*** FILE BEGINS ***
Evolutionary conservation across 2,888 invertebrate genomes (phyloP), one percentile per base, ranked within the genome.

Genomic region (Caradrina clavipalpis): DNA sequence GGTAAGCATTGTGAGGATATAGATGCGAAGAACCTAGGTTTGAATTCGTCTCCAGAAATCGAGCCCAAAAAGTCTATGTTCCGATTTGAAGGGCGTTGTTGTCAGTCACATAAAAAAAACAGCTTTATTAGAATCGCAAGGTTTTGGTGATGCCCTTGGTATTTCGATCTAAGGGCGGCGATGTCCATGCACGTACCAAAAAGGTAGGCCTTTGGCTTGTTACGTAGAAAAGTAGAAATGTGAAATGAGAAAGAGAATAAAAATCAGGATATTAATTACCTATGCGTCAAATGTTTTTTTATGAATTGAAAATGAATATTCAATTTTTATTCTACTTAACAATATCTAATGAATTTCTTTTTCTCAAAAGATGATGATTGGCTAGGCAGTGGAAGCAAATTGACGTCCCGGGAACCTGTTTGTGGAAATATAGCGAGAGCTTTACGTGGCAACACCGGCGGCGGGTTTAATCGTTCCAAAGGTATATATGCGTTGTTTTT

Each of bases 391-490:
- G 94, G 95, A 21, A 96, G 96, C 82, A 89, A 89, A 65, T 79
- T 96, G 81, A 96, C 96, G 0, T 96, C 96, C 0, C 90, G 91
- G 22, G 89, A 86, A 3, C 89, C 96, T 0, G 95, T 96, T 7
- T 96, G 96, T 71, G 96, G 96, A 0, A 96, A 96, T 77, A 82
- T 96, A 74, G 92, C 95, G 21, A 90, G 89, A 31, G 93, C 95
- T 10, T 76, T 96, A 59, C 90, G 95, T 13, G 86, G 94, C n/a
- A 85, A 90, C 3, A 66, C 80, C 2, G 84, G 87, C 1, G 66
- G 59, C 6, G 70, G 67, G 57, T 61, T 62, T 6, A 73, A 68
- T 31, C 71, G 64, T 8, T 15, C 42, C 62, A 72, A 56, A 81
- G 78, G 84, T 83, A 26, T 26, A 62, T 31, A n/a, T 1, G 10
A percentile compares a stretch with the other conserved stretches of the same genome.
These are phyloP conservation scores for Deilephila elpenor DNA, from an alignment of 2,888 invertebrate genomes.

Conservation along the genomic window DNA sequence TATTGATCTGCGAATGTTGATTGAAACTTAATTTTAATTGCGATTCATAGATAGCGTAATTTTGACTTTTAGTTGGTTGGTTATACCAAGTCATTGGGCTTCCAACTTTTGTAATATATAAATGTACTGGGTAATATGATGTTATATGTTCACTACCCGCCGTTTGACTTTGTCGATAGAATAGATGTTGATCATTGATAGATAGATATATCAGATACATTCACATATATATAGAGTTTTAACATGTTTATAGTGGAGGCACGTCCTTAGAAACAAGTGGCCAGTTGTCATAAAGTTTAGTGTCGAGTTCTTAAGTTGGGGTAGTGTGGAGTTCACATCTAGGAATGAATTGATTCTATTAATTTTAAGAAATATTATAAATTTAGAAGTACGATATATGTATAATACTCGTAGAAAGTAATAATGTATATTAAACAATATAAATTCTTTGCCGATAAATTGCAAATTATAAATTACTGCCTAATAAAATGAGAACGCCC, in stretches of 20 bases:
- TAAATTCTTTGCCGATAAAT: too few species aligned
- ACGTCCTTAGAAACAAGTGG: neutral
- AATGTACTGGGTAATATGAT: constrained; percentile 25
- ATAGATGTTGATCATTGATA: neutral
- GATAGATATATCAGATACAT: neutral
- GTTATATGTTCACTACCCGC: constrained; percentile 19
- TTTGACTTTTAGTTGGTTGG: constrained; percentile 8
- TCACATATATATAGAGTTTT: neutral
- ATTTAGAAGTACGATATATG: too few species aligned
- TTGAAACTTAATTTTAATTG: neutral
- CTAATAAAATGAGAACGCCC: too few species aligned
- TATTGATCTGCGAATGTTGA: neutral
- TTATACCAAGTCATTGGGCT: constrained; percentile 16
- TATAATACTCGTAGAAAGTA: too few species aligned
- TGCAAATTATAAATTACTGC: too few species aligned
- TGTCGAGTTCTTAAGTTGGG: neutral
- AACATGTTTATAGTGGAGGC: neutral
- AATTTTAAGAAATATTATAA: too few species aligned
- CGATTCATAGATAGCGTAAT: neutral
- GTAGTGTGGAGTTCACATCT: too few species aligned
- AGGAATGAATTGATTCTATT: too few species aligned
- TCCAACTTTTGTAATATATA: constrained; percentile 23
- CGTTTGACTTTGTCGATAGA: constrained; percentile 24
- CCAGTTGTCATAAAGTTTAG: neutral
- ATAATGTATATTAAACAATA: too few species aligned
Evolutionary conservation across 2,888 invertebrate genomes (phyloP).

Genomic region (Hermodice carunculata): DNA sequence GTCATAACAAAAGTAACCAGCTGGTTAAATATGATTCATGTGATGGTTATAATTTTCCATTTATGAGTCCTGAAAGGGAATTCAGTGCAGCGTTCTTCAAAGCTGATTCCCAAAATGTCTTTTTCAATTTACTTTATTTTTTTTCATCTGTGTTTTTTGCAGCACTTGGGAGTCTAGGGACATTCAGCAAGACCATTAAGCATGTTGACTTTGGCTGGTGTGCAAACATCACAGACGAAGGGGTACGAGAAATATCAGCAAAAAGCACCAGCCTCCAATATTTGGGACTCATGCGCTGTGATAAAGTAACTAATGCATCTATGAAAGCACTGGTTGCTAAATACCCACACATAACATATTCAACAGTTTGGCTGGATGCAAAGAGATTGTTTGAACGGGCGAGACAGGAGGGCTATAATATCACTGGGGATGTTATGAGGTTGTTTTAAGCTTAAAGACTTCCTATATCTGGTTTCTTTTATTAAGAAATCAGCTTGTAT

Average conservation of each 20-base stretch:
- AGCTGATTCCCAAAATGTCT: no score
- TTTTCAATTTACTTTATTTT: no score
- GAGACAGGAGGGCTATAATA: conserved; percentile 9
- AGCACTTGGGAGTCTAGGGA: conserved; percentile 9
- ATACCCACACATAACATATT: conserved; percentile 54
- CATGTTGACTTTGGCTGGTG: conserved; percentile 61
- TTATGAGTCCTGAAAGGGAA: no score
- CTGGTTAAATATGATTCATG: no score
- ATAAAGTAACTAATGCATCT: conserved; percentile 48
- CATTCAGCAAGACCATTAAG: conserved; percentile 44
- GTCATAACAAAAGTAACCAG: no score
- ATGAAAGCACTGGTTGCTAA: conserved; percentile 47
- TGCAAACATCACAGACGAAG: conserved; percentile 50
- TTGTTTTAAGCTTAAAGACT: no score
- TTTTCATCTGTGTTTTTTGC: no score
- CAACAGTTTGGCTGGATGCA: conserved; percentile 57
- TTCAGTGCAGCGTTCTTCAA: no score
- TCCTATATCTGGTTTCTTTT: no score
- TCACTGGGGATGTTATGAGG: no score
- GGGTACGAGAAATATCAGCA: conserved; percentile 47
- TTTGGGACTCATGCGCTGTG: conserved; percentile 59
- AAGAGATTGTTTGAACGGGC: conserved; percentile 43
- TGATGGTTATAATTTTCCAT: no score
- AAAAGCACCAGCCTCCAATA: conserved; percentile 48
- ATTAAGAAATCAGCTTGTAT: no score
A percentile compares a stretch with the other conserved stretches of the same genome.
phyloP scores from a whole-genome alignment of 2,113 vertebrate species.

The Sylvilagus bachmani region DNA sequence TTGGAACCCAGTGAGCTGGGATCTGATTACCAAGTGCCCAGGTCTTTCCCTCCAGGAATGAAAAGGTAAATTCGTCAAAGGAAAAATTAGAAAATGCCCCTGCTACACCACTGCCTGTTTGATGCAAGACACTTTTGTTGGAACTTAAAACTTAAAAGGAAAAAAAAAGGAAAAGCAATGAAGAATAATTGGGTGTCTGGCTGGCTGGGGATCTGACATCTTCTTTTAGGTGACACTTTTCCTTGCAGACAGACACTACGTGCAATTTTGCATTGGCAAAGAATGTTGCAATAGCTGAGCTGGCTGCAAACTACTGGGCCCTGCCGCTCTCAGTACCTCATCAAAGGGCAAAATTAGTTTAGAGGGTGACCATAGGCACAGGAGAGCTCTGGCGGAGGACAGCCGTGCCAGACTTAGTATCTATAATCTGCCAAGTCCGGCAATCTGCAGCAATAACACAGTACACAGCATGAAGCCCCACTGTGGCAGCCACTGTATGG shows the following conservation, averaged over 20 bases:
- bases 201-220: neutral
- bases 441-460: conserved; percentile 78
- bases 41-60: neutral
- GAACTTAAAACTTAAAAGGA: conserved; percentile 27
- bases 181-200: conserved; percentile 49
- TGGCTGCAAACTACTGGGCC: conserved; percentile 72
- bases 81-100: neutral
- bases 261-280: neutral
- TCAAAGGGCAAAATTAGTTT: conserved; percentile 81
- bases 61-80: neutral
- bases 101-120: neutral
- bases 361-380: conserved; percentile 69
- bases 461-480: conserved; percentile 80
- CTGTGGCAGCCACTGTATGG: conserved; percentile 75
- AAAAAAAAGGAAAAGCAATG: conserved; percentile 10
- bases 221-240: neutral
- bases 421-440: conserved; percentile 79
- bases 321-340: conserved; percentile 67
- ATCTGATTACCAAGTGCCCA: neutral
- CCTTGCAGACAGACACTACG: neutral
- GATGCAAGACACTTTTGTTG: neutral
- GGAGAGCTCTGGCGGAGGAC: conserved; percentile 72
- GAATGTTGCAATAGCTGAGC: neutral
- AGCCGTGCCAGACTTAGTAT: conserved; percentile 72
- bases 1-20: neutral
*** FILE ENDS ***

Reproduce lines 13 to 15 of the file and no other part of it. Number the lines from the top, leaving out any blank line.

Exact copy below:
- G 78, G 84, T 83, A 26, T 26, A 62, T 31, A n/a, T 1, G 10
A percentile compares a stretch with the other conserved stretches of the same genome.
These are phyloP conservation scores for Deilephila elpenor DNA, from an alignment of 2,888 invertebrate genomes.